Now, the container that is holding these particles may not be able to withstand those high amounts of pressure. If the pressure inside of the container exceeds the limits of the container, an explosion could occur.

If you live in cold climates, you may notice that the pressure in your car's tires decreases as it gets colder. This is because the air particles inside the tires are colder and moving slower. They don't hit the inside walls of the tires as frequently, and the pressure in your car's tires decreases.

This relationship between temperature and pressure is known as **Gay-Lussac's law**. It states that if the volume of a container is held constant as the temperature of a gas increases, the pressure inside the container will also increase. As with the other gas laws, this one can be represented in the form of an equation:

*P1*/*T1* = *P2*/*T2*

Recall that we use 1s and 2s to indicate the quantities before (1s) and after (2s) a change has taken place. Also, note that the units for pressure do not matter, as long as they are the same throughout the entire equation. **The units for temperature must be Kelvins** or the equation will not work. This is because the Kelvin scale is an absolute scale - it doesn't go negative. Finally, this equation only works for an ideal gas. Most gases that surround you and me behave very much like ideal gases, so we can use this equation as an approximation for the gases we encounter.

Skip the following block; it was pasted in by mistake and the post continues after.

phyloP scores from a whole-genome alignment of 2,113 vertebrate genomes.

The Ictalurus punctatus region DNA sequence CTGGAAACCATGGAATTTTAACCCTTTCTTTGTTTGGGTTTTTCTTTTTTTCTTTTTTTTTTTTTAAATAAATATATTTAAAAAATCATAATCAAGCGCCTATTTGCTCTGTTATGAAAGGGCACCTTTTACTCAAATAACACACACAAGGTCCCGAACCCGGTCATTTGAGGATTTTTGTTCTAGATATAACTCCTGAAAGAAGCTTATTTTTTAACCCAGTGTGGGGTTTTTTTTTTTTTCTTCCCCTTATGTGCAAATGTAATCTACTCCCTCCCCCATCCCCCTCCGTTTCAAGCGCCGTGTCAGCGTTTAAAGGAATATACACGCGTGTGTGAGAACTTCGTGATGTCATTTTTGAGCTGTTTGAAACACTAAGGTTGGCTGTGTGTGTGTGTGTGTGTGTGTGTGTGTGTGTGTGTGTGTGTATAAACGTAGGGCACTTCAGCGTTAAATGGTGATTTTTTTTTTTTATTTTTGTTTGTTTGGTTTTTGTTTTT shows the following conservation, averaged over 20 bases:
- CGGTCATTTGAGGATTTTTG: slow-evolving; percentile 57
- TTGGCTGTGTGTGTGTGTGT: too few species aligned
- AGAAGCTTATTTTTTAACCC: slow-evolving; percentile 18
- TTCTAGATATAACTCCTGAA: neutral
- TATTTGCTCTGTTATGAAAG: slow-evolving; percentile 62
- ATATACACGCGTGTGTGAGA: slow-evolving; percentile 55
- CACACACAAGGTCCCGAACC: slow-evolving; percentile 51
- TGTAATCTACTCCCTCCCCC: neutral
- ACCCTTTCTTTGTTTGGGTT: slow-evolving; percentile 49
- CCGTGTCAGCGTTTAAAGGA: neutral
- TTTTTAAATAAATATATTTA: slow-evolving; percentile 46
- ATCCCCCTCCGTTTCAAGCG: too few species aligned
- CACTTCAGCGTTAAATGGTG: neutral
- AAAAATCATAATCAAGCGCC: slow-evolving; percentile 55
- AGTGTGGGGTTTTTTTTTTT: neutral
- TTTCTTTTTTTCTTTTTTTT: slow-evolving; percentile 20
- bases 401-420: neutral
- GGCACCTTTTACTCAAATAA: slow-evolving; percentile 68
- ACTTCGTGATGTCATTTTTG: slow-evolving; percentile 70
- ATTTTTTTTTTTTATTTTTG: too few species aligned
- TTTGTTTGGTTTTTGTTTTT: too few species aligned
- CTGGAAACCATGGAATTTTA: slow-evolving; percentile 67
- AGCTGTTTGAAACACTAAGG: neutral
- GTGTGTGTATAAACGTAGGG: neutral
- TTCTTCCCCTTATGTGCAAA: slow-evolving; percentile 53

Let's say you are making dinner using a pressure cooker with an initial internal pressure of 1 atmosphere and an internal temperature of 100 degrees Celsius (or 373 K). Assuming the volume does not change and the gas behaves ideally, what will the pressure inside the container be if the temperature is raised to 200 degrees Celsius (or 473 K)?